The Tao te Ching is the ultimate survival guide. It was written roughly 2500 years ago, by a figure known as Lao Tse (Laozi), or “Old Master”, though there is debate about whether such a person existed, or if the book is a compilation of writings by more than one author. Regardless, it is one of the most important books ever written, and has enormous relevance to survival.
Some of the themes covered in the book have to do with simplicity, contentedness, living in harmony with nature, and humility. These are all crucial for survival, whether in the wilderness or in civilization, whether for the individual or for the human species as a whole. Actually, these were all key characteristics of hunter-gatherer cultures across the globe, but have been severely lacking for the 6,000-year history of civilizations. In fact, the Tao te Ching contradicts civilization – even as it seems to give guidance for wise governance, leadership, or statecraft – guidance which is impossible for civilizations to follow. Again, the only examples of the Tao te Ching in action were in hunter-gatherer societies. And remember, hunter-gatherers were the true masters of survival, having lived on Earth for two million years, without destroying the life-sustaining abilities of the planet, and while allowing people to live healthy, meaningful, and joyous lives. If the people cannot live healthy, meaningful and joyous lives, then there is no reason for such a way of life to survive. That's why civilizations always fail, always collapse, and always end.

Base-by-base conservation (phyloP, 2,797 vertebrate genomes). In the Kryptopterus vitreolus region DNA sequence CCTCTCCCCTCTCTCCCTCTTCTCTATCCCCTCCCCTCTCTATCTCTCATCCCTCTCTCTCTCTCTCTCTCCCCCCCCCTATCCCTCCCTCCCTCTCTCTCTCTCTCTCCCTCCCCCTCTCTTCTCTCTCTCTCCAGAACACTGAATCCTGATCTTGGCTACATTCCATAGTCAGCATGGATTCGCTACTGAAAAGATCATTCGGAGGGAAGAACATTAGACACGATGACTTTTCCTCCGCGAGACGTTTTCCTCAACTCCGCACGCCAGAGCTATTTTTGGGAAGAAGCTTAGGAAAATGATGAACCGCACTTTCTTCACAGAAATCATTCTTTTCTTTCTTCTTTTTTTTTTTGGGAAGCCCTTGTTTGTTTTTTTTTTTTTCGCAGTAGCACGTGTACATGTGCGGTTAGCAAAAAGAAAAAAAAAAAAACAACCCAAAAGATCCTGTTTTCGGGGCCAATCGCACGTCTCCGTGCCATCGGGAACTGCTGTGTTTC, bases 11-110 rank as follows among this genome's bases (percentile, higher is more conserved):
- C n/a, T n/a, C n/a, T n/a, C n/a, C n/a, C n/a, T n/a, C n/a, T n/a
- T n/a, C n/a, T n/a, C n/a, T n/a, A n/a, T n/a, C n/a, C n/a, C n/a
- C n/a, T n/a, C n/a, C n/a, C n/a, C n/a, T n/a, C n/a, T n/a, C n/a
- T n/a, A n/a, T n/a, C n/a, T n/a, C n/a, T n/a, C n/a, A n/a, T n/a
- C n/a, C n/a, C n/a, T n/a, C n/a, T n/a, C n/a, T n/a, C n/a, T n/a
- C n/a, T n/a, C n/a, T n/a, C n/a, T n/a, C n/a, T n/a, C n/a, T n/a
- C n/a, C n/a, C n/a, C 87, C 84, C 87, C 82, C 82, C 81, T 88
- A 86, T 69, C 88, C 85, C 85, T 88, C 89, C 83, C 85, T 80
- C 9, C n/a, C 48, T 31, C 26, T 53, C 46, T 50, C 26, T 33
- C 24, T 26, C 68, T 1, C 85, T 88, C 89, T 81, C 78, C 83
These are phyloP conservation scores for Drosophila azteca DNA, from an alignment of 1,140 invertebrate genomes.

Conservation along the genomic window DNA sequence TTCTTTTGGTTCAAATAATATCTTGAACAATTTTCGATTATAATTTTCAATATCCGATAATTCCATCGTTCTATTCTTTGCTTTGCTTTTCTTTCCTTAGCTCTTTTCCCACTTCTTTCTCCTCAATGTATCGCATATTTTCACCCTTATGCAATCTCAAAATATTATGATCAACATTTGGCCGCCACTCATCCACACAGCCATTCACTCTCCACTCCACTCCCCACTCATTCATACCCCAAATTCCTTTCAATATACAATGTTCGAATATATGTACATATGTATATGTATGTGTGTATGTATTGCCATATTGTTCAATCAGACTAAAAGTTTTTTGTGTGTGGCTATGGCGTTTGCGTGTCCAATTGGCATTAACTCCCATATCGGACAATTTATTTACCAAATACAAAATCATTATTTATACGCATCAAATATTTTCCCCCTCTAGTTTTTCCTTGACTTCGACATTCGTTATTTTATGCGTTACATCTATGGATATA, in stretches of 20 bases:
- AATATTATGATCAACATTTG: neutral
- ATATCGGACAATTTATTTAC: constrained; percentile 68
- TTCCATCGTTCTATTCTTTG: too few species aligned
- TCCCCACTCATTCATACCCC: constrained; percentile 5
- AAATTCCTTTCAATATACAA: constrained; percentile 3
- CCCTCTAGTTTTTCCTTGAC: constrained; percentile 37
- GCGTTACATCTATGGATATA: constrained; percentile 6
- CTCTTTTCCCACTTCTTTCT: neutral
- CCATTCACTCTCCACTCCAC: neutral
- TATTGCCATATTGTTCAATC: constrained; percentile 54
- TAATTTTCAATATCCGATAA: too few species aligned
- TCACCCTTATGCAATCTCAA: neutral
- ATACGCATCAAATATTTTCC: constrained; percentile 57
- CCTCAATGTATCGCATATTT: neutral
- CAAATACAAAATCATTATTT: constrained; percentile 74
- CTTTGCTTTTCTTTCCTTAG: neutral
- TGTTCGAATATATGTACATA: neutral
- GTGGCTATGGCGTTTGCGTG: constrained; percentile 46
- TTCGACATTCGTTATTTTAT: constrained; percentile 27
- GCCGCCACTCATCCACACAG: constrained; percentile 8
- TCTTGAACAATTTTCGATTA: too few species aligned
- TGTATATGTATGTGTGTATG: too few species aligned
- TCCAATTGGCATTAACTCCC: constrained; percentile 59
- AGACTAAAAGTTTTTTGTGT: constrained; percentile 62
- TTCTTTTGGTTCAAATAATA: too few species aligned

There are countless translations of the Tao te Ching, which can vary widely, so read from a few to get a better sense of the meaning. If you can read Chinese, you're even better off. Read it, consider it, discuss it with others.
Let's have a look at a few lines to get a sense. (Stephen Mitchell translation)